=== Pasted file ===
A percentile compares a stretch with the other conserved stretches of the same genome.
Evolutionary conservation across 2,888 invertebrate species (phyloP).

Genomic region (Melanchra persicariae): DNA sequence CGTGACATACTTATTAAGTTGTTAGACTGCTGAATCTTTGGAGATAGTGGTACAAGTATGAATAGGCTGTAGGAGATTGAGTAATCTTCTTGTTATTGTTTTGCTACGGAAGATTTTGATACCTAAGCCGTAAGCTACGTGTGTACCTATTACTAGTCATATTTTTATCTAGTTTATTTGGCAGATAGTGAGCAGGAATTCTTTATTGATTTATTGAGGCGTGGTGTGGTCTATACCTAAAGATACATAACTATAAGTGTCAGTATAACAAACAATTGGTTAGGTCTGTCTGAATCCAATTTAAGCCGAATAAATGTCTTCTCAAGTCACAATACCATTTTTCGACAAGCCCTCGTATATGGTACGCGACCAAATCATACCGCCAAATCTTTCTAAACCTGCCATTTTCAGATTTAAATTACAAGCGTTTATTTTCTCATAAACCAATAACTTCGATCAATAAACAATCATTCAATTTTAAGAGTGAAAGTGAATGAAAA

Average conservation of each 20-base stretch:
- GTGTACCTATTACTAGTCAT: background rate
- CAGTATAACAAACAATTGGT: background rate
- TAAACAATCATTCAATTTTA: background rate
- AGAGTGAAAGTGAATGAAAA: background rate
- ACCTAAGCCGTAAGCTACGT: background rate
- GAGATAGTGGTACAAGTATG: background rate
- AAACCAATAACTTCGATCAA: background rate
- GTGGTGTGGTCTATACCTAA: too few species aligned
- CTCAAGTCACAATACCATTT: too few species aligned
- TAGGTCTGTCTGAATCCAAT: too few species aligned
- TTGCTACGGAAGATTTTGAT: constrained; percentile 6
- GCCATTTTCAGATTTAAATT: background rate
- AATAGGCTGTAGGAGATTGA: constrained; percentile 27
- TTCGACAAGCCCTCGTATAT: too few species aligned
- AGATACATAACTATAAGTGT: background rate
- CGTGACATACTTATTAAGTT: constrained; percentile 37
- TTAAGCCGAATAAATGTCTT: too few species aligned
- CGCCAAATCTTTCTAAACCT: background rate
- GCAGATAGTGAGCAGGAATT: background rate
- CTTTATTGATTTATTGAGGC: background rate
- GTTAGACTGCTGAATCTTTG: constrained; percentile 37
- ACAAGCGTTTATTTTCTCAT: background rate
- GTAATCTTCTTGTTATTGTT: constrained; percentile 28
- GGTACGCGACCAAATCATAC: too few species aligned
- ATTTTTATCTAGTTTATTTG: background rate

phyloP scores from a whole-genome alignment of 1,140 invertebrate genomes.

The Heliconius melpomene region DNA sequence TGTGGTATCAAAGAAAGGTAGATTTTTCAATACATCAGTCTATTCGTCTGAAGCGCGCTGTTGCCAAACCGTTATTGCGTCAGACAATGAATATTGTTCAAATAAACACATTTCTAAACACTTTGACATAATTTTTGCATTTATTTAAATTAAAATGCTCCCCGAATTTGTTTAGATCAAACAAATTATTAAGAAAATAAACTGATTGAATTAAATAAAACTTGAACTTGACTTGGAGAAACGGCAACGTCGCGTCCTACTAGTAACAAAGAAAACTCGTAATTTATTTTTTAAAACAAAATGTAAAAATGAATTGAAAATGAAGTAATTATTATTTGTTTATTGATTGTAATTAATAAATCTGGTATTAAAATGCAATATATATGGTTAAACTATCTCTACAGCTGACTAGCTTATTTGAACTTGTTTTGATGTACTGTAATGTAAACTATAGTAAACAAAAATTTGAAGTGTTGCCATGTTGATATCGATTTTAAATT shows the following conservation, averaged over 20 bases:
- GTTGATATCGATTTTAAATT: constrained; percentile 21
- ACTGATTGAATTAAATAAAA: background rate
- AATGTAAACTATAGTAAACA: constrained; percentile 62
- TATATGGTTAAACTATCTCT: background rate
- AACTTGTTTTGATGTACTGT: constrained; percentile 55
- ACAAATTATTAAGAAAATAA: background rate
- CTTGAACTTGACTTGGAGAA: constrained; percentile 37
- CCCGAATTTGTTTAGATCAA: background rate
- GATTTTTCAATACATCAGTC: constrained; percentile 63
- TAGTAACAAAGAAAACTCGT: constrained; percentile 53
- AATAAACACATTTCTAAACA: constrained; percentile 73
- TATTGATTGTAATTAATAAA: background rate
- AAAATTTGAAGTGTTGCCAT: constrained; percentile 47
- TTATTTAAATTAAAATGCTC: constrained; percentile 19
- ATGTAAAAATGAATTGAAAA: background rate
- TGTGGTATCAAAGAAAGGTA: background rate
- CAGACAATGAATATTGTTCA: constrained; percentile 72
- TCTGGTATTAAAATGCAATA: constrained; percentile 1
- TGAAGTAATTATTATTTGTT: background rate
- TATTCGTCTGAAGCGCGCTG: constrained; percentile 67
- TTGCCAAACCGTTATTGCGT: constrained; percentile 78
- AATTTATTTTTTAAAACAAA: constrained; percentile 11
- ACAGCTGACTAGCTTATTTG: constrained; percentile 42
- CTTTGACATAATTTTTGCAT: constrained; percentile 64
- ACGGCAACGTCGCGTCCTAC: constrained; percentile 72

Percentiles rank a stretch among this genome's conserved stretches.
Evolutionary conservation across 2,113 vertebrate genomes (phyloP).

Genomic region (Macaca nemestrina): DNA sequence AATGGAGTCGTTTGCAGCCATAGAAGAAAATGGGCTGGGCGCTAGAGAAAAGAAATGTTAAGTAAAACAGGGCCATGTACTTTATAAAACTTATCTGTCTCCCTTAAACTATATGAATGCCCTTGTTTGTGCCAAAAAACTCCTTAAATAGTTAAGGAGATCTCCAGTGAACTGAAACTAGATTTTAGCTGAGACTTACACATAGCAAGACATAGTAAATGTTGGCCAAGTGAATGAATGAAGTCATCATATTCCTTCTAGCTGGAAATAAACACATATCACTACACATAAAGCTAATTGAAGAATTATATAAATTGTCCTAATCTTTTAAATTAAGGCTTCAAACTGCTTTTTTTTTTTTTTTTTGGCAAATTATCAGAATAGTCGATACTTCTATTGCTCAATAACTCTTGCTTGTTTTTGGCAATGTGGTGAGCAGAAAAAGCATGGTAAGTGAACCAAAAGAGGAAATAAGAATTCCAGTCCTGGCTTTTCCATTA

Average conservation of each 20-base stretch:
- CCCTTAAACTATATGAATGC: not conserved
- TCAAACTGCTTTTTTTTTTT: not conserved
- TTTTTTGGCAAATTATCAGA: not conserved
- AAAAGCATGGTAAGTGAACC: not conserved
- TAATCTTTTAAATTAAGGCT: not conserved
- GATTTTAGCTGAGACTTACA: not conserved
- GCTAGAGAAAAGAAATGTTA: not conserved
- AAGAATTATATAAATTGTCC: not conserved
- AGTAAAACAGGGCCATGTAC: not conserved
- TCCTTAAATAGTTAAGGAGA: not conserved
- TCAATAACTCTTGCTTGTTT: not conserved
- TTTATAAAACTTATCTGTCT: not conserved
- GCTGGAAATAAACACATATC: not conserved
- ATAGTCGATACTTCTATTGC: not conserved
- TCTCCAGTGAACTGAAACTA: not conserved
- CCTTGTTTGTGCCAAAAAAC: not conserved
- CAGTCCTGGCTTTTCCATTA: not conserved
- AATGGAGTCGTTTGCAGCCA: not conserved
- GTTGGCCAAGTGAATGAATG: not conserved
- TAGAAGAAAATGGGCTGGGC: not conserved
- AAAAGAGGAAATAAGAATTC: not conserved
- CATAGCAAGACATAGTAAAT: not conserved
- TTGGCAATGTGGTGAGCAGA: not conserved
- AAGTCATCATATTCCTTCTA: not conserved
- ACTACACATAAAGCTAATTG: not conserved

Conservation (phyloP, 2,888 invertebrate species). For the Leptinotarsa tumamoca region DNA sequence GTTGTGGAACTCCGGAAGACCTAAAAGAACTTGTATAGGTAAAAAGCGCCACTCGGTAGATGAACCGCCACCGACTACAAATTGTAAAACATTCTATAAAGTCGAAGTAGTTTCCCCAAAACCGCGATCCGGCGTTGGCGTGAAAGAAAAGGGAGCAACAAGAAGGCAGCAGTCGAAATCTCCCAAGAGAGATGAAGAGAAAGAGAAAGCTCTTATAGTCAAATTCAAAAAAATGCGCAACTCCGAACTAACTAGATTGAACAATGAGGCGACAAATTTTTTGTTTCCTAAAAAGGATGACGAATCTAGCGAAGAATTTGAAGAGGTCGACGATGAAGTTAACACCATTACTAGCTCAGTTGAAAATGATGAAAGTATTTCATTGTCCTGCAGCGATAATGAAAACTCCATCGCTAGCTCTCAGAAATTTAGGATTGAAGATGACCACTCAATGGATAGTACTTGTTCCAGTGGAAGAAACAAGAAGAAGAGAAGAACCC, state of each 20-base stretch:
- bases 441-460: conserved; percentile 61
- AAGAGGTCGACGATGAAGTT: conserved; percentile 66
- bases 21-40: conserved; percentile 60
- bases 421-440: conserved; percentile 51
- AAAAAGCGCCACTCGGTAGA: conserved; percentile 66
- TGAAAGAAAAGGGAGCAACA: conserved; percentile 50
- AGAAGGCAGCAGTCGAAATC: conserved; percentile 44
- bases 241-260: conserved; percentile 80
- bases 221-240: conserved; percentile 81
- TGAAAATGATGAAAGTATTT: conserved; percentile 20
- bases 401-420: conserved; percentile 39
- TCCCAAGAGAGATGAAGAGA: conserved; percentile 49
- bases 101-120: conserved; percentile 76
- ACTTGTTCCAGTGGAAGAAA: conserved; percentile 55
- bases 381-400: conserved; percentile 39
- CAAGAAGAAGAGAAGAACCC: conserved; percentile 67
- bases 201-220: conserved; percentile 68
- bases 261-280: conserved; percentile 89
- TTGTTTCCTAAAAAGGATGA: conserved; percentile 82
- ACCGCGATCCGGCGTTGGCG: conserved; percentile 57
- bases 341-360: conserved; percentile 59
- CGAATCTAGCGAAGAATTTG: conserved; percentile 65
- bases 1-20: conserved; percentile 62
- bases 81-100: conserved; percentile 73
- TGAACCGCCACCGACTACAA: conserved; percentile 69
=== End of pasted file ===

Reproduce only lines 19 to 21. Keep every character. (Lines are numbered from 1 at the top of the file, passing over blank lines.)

- AGATACATAACTATAAGTGT: background rate
- CGTGACATACTTATTAAGTT: constrained; percentile 37
- TTAAGCCGAATAAATGTCTT: too few species aligned